David’s long-time friend James joins the podcast as the resident Kanye Fan, and there ends up being a lot of discussion about Bon Iver smoking weed with Rick Ross. Did Kanye really make a perfect album? Did Chris Rock really get the watch he wanted? With the bezel? Was that Drake we just heard for 3 seconds? There’s a lot of questions to be answered here.
On this episode, David and Matt have our special guest Trevor (of Giants Confirmed and several other music podcasts) to discuss The Boy With The Arab Strap by Belle & Sebastian. It turns out there’s a lot more lore behind this album than meets the eye. Thankfully Trevor knows all about it so that we didn’t have to try as hard. Let Belle sing louder, Sebastian.
Pitchfork Media from about 2006 to 2012 had incredible clout in how they could make or break bands’ careers, either by giving them an abysmally low score (Travis Morrison, Black Kids, Jet) or the coveted Best New Music designation, which undoubtedly meant an otherwise-unknown band (Animal Collective, Grizzly Bear, Dirty Projectors) would rise to fame, start appearing on late-night television, and be given the opportunity to perform at Pitchfork’s annual festival. David and Matt lived through this era and thus know far too many of these BNM albums as the soundtrack to the entire time they were in college, but how well do they hold up?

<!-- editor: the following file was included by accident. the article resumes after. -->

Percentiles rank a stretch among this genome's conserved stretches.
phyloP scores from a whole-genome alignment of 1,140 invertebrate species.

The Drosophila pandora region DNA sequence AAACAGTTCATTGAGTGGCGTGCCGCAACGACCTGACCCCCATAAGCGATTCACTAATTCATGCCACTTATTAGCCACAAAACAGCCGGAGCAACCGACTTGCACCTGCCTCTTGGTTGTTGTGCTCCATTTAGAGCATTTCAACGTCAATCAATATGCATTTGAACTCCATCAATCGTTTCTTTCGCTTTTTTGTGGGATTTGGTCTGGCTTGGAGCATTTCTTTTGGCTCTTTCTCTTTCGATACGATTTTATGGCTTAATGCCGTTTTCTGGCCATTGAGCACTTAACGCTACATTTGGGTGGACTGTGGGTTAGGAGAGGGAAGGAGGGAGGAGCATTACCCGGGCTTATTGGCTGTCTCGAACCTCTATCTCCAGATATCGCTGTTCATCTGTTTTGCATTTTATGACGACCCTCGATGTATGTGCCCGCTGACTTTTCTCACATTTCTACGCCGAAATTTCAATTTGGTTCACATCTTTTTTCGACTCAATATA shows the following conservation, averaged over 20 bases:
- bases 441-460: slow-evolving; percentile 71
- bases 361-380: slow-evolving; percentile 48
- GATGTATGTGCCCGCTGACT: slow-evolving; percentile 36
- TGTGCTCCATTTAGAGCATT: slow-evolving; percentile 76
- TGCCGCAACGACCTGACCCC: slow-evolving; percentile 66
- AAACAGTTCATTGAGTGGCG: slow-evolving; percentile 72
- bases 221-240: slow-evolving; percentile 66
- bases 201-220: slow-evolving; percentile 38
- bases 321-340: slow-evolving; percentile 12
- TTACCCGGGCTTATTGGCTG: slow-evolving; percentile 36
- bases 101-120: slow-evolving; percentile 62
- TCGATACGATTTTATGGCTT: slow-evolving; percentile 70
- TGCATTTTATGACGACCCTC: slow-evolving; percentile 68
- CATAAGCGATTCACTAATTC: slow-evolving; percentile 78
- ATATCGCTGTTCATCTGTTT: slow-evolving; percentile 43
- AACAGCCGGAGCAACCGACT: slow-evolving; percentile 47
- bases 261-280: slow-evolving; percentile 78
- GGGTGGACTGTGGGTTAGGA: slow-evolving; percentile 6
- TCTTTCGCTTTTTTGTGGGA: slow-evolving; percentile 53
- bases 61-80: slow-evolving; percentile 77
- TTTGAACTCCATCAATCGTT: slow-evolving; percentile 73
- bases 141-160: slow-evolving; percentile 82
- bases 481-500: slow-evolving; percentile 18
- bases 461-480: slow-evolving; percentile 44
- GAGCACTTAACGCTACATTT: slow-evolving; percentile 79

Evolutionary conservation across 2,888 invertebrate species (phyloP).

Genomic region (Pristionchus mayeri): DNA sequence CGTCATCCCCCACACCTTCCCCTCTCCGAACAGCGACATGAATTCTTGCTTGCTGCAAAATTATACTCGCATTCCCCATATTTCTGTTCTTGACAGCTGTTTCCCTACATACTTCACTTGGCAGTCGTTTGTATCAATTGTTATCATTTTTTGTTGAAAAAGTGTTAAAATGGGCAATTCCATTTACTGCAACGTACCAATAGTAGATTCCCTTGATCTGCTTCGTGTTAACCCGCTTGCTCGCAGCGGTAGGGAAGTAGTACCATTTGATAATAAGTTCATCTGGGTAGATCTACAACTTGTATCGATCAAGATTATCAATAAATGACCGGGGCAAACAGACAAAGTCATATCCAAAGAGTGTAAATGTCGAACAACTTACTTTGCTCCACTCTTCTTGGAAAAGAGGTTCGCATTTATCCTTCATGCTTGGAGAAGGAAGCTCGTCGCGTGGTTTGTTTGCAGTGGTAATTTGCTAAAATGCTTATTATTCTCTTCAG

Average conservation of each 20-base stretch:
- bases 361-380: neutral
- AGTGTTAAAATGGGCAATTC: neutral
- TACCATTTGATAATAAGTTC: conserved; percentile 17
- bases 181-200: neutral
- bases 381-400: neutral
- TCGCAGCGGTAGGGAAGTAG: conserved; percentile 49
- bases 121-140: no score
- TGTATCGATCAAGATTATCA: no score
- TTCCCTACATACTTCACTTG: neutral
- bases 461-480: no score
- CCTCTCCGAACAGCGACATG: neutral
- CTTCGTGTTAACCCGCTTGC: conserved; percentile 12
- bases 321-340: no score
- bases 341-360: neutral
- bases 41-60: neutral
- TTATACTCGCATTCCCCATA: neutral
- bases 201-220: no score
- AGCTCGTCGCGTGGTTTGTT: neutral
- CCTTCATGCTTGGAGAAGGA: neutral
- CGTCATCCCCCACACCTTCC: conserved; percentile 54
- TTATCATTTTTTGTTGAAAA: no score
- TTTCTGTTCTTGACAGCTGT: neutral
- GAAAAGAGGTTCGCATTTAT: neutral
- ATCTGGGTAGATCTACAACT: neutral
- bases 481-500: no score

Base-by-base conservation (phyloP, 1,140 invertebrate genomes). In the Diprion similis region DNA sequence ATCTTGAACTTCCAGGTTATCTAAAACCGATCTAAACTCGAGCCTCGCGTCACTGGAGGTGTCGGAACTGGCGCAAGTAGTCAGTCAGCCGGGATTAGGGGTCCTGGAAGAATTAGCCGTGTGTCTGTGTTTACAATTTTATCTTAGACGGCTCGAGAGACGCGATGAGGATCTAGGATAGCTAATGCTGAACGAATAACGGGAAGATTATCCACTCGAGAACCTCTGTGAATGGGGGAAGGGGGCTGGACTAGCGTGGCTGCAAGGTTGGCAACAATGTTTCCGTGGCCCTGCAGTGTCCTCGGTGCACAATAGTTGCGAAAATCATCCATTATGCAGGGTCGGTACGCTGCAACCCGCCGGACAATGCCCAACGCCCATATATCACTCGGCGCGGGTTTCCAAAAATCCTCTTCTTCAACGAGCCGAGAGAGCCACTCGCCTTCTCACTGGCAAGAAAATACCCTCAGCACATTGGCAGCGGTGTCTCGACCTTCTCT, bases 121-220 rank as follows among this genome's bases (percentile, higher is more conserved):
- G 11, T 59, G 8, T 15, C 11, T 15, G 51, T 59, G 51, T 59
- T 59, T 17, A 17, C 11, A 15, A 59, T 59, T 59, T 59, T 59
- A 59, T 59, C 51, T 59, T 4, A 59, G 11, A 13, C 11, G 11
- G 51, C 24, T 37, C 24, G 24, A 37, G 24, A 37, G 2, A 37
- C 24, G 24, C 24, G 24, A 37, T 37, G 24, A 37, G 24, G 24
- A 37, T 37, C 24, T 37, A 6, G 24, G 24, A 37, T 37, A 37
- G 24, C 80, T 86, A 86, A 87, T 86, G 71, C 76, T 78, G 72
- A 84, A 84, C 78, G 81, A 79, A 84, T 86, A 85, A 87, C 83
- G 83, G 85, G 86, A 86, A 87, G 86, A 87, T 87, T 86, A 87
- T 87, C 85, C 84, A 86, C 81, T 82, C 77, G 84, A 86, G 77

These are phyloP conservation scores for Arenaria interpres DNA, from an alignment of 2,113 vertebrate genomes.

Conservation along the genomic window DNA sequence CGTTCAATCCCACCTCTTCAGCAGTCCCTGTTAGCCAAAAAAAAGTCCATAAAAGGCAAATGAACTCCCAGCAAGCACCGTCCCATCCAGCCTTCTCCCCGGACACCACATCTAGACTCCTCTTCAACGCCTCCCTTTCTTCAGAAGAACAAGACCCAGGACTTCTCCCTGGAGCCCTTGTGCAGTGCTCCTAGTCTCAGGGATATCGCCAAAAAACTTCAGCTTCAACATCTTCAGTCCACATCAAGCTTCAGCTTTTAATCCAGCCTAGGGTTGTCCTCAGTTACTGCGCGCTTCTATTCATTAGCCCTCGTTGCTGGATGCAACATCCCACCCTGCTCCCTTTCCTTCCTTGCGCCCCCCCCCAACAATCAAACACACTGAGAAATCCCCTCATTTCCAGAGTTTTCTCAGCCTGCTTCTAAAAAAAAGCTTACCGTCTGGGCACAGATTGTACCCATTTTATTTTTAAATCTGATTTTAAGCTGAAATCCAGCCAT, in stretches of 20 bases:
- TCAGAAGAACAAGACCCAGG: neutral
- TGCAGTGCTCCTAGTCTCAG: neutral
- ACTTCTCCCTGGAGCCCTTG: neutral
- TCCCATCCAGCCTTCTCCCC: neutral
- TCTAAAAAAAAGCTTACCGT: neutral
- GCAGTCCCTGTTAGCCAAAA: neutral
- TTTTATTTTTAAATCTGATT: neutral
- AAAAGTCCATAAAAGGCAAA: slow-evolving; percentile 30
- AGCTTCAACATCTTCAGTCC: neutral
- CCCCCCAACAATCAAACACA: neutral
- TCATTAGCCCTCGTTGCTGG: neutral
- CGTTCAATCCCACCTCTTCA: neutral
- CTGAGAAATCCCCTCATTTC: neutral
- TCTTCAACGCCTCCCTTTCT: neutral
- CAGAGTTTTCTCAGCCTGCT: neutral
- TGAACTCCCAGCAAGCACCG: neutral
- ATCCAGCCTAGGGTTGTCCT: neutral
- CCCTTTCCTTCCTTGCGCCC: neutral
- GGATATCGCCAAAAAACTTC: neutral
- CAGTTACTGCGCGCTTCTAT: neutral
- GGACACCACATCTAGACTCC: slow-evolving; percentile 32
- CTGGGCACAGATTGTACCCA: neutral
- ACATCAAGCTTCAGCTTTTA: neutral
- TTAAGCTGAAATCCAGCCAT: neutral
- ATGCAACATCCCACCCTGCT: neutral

Artwork by Nicky Flowers – https://nickyflowers.bandcamp.com/
Theme Music: “Open Air” by Animal Style – http://www.nmlstyl.com/
Tuning Fork is a show about music and the Pitchfork Media hype machine. David and Matt, and sometimes guests, will dive into an album that Pitchfork loved or hated, go through the review, listen to the album, and decide whether or not they agree with the ‘fork on this one.
This week’s album is The Age of Adz by Sufjan Stevens, well-known as a departure from his established style of acoustic allegorical indie pop. Our guest is Stephanie from City Girls Make Do.